Pharmacodynamics is the study of how a medication or supplement interacts with the body to produce an effect. Pharmacodynamic drug interactions can occur if the effects of co-administered drugs are additive, synergistic, or in opposition to one another, or if they compete for the same target site.


    Pharmacodynamics describes how a medication or supplement interacts with the body to produce a particular effect, including both therapeutic and adverse effects. Simply put, pharmacodynamics looks at what a medication does to the body, as opposed to pharmacokinetics, which focuses on what the body does to a medication.[1]

    In general, drugs produce an effect by interacting with molecules in the body, either by interacting with a target site in the body (e.g., a receptor, enzyme, ion channel, carrier protein) to enhance, reduce, stabilize, or block its function, or by participating directly in chemical reactions with various biological molecules.[1] The pharmacodynamics of a particular drug are determined by four things: its unique mechanism of action, the concentration of the drug at its target site (the dose-response relationship), how tightly it binds to its target site, and the characteristics of the person taking the drug (e.g., disease states, genetics, age).[1]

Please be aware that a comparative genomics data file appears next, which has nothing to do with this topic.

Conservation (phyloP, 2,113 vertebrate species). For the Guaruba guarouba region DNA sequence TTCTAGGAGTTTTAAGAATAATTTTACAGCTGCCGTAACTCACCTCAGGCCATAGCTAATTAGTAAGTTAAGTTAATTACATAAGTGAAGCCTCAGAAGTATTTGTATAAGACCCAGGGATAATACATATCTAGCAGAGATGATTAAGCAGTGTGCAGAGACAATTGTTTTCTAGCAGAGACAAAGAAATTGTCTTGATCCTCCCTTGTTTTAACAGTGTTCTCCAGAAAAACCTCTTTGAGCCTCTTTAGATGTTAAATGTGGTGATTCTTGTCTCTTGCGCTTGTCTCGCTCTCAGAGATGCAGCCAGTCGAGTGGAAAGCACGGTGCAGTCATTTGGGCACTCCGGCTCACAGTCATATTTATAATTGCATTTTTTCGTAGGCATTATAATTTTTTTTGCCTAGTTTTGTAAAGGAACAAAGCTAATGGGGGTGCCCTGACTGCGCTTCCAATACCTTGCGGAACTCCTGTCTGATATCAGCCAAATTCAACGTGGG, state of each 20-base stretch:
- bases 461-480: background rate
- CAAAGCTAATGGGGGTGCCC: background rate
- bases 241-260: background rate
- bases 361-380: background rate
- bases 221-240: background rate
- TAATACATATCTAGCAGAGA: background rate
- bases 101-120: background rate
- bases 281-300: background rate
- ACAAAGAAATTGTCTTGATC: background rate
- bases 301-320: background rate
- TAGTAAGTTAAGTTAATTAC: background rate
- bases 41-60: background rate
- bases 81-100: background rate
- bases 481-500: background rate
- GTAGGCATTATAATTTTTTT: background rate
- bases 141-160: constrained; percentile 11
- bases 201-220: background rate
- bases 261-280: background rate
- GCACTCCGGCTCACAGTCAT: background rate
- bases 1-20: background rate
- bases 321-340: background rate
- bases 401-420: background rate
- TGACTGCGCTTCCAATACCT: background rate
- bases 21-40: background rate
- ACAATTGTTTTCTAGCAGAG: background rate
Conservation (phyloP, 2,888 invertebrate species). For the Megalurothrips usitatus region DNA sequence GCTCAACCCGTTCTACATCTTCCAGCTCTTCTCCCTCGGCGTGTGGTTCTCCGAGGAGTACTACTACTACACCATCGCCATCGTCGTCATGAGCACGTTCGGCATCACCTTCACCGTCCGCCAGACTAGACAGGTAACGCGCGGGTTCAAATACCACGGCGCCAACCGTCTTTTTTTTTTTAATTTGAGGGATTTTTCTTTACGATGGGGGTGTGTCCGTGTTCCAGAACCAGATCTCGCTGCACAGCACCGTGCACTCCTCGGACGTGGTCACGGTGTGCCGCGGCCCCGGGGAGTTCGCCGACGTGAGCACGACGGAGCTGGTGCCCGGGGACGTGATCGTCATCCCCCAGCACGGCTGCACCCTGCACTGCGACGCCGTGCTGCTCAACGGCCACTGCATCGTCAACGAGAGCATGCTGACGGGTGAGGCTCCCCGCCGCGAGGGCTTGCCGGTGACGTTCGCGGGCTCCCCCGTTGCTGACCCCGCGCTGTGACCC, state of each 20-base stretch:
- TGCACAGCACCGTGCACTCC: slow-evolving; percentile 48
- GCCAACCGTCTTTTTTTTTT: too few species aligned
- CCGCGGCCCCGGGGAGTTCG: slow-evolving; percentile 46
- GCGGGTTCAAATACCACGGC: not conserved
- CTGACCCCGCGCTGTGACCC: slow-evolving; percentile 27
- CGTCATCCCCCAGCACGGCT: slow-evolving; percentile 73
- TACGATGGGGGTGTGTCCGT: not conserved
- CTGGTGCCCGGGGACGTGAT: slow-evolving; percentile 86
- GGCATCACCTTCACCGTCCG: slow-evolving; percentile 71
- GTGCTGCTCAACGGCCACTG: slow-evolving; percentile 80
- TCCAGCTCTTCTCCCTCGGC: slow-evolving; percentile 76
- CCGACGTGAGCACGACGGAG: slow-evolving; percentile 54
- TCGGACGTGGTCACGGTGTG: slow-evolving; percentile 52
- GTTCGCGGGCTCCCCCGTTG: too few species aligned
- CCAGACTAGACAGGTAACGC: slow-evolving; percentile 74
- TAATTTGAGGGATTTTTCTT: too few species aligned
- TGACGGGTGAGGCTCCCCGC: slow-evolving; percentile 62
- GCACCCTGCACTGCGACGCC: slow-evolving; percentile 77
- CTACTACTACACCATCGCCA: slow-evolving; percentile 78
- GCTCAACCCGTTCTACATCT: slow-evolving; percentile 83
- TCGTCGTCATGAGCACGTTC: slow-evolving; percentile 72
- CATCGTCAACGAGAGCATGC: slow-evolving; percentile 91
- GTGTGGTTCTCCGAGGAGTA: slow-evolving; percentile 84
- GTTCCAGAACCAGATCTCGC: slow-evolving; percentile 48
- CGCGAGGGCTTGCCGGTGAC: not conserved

A pharmacodynamic drug interaction can occur in an additive, synergistic, or antagonistic way. Additive interactions occur when two compounds with a similar effect are combined, leading to an increased total effect that is roughly equal to the sum of the individual effects. A synergistic interaction occurs when the combination of two compounds leads to an increase in effect that exceeds the sum of the individual effects. Lastly, an antagonistic interaction occurs when two compounds with opposing effects are combined, leading to a reduction in the effect of both compounds. [2]


    1. ^Marino M, Jamal Z, Zito PMPharmacodynamicsStatPearls.(2024-01)
    2. ^Niu J, Straubinger RM, Mager DEPharmacodynamic Drug-Drug Interactions.Clin Pharmacol Ther.(2019-Jun)